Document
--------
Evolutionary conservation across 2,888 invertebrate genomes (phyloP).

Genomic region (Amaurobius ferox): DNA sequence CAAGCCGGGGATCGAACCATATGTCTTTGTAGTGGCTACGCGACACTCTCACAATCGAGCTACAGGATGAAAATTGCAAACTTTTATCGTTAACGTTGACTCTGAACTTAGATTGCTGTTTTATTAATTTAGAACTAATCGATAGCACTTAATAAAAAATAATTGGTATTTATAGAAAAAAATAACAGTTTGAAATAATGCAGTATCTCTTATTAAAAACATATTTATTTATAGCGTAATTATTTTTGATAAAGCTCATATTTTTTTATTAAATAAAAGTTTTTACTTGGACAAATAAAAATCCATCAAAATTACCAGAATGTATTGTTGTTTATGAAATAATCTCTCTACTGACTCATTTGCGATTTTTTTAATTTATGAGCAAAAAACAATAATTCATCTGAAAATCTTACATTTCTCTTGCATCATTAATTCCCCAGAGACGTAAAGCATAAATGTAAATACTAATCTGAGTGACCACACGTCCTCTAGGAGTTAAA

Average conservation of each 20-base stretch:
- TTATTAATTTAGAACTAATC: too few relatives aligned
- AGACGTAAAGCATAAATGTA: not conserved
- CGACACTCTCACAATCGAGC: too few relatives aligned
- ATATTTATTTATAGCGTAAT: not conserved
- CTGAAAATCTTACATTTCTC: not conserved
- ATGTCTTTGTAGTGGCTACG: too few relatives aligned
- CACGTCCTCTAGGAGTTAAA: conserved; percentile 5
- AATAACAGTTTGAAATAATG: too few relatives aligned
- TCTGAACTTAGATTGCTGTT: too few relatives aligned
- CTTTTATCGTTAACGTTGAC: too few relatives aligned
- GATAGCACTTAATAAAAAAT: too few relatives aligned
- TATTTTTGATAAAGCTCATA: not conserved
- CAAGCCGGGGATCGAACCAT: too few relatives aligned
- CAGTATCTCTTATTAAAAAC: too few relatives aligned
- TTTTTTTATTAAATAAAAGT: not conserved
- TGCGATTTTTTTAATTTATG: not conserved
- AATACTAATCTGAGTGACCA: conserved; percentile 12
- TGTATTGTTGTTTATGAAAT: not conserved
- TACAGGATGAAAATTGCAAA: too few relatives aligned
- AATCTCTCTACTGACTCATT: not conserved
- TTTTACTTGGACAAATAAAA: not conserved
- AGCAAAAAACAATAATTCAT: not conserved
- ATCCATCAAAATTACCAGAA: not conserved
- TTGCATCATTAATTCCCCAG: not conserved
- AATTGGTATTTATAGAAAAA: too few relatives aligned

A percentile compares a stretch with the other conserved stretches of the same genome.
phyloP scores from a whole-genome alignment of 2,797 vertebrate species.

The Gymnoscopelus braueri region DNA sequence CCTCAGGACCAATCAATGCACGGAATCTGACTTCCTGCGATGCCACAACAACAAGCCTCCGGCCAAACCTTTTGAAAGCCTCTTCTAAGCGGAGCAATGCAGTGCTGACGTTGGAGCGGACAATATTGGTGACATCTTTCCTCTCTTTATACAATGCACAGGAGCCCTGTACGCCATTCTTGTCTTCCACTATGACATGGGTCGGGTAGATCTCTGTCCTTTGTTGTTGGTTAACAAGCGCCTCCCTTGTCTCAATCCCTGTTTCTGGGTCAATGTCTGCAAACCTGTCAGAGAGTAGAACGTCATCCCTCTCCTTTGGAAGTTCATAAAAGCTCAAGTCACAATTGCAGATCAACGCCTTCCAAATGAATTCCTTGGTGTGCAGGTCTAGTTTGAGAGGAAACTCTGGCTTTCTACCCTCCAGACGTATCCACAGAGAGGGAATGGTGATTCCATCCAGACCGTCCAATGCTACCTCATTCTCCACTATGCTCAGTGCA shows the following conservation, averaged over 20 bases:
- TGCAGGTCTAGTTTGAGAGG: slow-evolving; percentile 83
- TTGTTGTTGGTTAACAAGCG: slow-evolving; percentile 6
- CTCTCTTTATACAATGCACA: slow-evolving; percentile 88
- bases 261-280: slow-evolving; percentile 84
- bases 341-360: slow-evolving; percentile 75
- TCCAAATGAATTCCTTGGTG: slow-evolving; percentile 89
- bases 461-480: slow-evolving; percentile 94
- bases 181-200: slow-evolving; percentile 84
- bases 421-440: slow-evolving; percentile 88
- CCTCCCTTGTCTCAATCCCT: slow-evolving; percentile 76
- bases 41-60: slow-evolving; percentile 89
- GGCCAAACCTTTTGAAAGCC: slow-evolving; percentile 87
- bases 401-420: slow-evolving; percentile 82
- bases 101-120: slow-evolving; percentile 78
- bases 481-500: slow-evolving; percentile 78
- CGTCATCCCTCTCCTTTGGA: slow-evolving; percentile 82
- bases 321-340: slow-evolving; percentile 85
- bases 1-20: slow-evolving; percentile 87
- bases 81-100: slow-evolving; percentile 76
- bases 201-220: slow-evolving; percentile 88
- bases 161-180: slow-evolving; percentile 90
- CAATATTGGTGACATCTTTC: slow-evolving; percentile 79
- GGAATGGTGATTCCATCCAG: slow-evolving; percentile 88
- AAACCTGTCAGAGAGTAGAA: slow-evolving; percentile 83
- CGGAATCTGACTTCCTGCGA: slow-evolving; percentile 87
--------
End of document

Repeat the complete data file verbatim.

Evolutionary conservation across 2,888 invertebrate genomes (phyloP).

Genomic region (Amaurobius ferox): DNA sequence CAAGCCGGGGATCGAACCATATGTCTTTGTAGTGGCTACGCGACACTCTCACAATCGAGCTACAGGATGAAAATTGCAAACTTTTATCGTTAACGTTGACTCTGAACTTAGATTGCTGTTTTATTAATTTAGAACTAATCGATAGCACTTAATAAAAAATAATTGGTATTTATAGAAAAAAATAACAGTTTGAAATAATGCAGTATCTCTTATTAAAAACATATTTATTTATAGCGTAATTATTTTTGATAAAGCTCATATTTTTTTATTAAATAAAAGTTTTTACTTGGACAAATAAAAATCCATCAAAATTACCAGAATGTATTGTTGTTTATGAAATAATCTCTCTACTGACTCATTTGCGATTTTTTTAATTTATGAGCAAAAAACAATAATTCATCTGAAAATCTTACATTTCTCTTGCATCATTAATTCCCCAGAGACGTAAAGCATAAATGTAAATACTAATCTGAGTGACCACACGTCCTCTAGGAGTTAAA

Average conservation of each 20-base stretch:
- TTATTAATTTAGAACTAATC: too few relatives aligned
- AGACGTAAAGCATAAATGTA: not conserved
- CGACACTCTCACAATCGAGC: too few relatives aligned
- ATATTTATTTATAGCGTAAT: not conserved
- CTGAAAATCTTACATTTCTC: not conserved
- ATGTCTTTGTAGTGGCTACG: too few relatives aligned
- CACGTCCTCTAGGAGTTAAA: conserved; percentile 5
- AATAACAGTTTGAAATAATG: too few relatives aligned
- TCTGAACTTAGATTGCTGTT: too few relatives aligned
- CTTTTATCGTTAACGTTGAC: too few relatives aligned
- GATAGCACTTAATAAAAAAT: too few relatives aligned
- TATTTTTGATAAAGCTCATA: not conserved
- CAAGCCGGGGATCGAACCAT: too few relatives aligned
- CAGTATCTCTTATTAAAAAC: too few relatives aligned
- TTTTTTTATTAAATAAAAGT: not conserved
- TGCGATTTTTTTAATTTATG: not conserved
- AATACTAATCTGAGTGACCA: conserved; percentile 12
- TGTATTGTTGTTTATGAAAT: not conserved
- TACAGGATGAAAATTGCAAA: too few relatives aligned
- AATCTCTCTACTGACTCATT: not conserved
- TTTTACTTGGACAAATAAAA: not conserved
- AGCAAAAAACAATAATTCAT: not conserved
- ATCCATCAAAATTACCAGAA: not conserved
- TTGCATCATTAATTCCCCAG: not conserved
- AATTGGTATTTATAGAAAAA: too few relatives aligned

A percentile compares a stretch with the other conserved stretches of the same genome.
phyloP scores from a whole-genome alignment of 2,797 vertebrate species.

The Gymnoscopelus braueri region DNA sequence CCTCAGGACCAATCAATGCACGGAATCTGACTTCCTGCGATGCCACAACAACAAGCCTCCGGCCAAACCTTTTGAAAGCCTCTTCTAAGCGGAGCAATGCAGTGCTGACGTTGGAGCGGACAATATTGGTGACATCTTTCCTCTCTTTATACAATGCACAGGAGCCCTGTACGCCATTCTTGTCTTCCACTATGACATGGGTCGGGTAGATCTCTGTCCTTTGTTGTTGGTTAACAAGCGCCTCCCTTGTCTCAATCCCTGTTTCTGGGTCAATGTCTGCAAACCTGTCAGAGAGTAGAACGTCATCCCTCTCCTTTGGAAGTTCATAAAAGCTCAAGTCACAATTGCAGATCAACGCCTTCCAAATGAATTCCTTGGTGTGCAGGTCTAGTTTGAGAGGAAACTCTGGCTTTCTACCCTCCAGACGTATCCACAGAGAGGGAATGGTGATTCCATCCAGACCGTCCAATGCTACCTCATTCTCCACTATGCTCAGTGCA shows the following conservation, averaged over 20 bases:
- TGCAGGTCTAGTTTGAGAGG: slow-evolving; percentile 83
- TTGTTGTTGGTTAACAAGCG: slow-evolving; percentile 6
- CTCTCTTTATACAATGCACA: slow-evolving; percentile 88
- bases 261-280: slow-evolving; percentile 84
- bases 341-360: slow-evolving; percentile 75
- TCCAAATGAATTCCTTGGTG: slow-evolving; percentile 89
- bases 461-480: slow-evolving; percentile 94
- bases 181-200: slow-evolving; percentile 84
- bases 421-440: slow-evolving; percentile 88
- CCTCCCTTGTCTCAATCCCT: slow-evolving; percentile 76
- bases 41-60: slow-evolving; percentile 89
- GGCCAAACCTTTTGAAAGCC: slow-evolving; percentile 87
- bases 401-420: slow-evolving; percentile 82
- bases 101-120: slow-evolving; percentile 78
- bases 481-500: slow-evolving; percentile 78
- CGTCATCCCTCTCCTTTGGA: slow-evolving; percentile 82
- bases 321-340: slow-evolving; percentile 85
- bases 1-20: slow-evolving; percentile 87
- bases 81-100: slow-evolving; percentile 76
- bases 201-220: slow-evolving; percentile 88
- bases 161-180: slow-evolving; percentile 90
- CAATATTGGTGACATCTTTC: slow-evolving; percentile 79
- GGAATGGTGATTCCATCCAG: slow-evolving; percentile 88
- AAACCTGTCAGAGAGTAGAA: slow-evolving; percentile 83
- CGGAATCTGACTTCCTGCGA: slow-evolving; percentile 87